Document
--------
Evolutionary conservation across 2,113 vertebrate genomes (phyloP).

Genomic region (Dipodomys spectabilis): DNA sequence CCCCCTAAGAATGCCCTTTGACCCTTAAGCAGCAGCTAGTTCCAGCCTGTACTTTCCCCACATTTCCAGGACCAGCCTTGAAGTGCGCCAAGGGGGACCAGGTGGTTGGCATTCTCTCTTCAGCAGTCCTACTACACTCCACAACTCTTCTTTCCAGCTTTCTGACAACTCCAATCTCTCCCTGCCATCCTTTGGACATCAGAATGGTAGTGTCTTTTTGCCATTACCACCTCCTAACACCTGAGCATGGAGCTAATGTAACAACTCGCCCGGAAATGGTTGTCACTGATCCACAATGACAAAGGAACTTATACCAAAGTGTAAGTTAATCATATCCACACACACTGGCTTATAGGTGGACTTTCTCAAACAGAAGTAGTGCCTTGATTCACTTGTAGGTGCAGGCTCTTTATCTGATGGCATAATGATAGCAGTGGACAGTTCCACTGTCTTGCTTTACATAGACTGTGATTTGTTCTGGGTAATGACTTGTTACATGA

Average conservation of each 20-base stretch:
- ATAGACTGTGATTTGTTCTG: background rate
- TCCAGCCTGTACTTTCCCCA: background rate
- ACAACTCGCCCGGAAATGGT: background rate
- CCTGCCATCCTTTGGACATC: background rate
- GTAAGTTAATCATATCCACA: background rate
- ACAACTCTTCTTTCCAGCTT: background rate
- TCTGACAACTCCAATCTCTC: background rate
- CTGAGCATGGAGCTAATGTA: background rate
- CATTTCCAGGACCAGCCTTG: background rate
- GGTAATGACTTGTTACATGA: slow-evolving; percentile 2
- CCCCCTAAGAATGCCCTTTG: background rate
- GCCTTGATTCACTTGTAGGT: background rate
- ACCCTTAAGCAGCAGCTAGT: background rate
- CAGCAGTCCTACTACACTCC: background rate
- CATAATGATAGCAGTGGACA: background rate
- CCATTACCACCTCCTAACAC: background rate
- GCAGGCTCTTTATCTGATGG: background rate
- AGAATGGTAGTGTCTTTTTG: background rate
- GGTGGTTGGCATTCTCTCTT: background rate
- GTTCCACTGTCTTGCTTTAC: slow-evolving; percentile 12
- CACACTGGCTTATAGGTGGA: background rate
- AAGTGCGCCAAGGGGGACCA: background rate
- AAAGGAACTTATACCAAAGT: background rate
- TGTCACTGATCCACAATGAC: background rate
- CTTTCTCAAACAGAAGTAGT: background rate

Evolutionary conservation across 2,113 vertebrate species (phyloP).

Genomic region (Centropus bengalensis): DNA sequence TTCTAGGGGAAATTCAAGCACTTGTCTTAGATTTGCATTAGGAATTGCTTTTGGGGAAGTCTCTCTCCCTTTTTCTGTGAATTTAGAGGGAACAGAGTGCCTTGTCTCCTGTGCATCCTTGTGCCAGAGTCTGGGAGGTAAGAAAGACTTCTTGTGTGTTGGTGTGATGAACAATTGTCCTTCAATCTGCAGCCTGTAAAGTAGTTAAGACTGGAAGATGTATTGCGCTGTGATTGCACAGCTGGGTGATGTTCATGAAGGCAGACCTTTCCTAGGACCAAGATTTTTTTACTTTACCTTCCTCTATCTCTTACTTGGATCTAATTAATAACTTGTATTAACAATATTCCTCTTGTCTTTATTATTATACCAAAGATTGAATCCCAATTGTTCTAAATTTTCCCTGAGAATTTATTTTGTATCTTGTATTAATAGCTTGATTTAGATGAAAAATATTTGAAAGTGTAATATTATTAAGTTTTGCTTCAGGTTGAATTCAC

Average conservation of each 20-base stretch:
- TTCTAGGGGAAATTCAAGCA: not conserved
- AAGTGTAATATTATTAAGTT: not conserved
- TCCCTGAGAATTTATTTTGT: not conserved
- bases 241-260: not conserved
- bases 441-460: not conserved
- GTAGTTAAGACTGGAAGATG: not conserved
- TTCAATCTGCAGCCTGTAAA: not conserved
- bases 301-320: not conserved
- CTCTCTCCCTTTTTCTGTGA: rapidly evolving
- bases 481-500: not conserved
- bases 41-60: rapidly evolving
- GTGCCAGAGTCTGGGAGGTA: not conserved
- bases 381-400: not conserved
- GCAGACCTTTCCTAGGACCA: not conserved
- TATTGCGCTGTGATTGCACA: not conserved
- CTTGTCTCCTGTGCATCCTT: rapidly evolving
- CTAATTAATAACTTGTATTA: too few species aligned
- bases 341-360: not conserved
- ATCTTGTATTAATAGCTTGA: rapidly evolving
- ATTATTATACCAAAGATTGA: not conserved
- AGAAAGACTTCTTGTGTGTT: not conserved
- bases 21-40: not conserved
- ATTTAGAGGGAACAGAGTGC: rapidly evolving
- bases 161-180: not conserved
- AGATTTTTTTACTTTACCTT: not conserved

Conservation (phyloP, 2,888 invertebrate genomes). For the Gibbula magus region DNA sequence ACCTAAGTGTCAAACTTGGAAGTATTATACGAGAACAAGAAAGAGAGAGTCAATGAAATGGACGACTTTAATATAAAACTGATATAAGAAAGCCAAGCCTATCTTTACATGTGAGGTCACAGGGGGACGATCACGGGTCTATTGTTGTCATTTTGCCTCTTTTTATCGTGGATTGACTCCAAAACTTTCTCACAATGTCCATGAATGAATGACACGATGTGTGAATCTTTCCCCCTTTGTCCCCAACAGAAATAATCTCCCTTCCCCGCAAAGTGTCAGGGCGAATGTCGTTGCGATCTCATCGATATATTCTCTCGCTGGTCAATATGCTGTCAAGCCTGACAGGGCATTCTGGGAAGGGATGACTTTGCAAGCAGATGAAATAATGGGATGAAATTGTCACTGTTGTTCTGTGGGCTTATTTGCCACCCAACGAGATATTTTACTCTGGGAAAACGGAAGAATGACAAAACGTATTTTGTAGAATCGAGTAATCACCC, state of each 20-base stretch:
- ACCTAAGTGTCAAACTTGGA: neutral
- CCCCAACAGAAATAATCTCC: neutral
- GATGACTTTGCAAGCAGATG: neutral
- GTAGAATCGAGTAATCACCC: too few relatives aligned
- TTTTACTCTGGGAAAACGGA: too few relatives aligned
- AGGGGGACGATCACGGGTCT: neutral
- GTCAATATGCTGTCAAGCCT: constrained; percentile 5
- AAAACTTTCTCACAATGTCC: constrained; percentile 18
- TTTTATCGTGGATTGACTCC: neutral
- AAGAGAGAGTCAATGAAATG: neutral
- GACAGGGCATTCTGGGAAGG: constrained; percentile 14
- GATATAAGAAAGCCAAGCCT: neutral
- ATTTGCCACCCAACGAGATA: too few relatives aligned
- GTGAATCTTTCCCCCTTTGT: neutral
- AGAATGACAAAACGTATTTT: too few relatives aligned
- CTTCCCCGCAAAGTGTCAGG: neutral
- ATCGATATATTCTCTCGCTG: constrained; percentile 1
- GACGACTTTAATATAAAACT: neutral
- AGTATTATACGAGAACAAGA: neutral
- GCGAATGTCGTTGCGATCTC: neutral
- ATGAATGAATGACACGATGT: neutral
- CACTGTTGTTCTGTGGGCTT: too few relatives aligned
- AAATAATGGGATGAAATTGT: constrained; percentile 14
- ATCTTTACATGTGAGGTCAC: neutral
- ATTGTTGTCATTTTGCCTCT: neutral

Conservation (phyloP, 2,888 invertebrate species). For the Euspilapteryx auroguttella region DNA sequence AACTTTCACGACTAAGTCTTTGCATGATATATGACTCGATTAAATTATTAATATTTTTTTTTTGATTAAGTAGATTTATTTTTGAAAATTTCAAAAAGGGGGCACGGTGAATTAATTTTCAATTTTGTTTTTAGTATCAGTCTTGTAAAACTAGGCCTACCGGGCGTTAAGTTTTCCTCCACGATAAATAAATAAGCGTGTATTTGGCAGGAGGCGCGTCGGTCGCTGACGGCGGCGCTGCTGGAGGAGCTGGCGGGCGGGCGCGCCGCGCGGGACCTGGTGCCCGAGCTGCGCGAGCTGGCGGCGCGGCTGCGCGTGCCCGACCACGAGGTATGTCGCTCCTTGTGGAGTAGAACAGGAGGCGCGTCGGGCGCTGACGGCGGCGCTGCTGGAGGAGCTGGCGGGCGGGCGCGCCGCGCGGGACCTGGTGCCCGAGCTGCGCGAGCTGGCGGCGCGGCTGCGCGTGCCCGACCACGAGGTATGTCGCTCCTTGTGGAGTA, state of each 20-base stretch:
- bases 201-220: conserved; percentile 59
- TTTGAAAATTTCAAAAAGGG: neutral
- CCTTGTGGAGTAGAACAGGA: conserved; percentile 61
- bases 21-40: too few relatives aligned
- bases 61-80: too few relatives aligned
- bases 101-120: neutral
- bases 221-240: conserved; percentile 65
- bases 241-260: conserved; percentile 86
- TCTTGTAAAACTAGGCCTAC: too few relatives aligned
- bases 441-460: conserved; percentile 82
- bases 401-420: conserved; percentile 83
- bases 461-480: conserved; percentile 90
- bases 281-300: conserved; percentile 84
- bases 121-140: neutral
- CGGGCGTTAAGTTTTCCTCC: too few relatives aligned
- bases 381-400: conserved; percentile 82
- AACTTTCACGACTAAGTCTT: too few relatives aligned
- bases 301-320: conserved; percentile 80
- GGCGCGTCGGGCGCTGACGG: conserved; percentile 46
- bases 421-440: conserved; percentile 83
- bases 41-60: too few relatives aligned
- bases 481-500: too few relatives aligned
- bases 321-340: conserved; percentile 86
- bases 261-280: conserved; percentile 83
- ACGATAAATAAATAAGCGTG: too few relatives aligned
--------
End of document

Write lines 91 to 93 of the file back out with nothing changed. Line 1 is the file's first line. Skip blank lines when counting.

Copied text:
- bases 241-260: conserved; percentile 86
- TCTTGTAAAACTAGGCCTAC: too few relatives aligned
- bases 441-460: conserved; percentile 82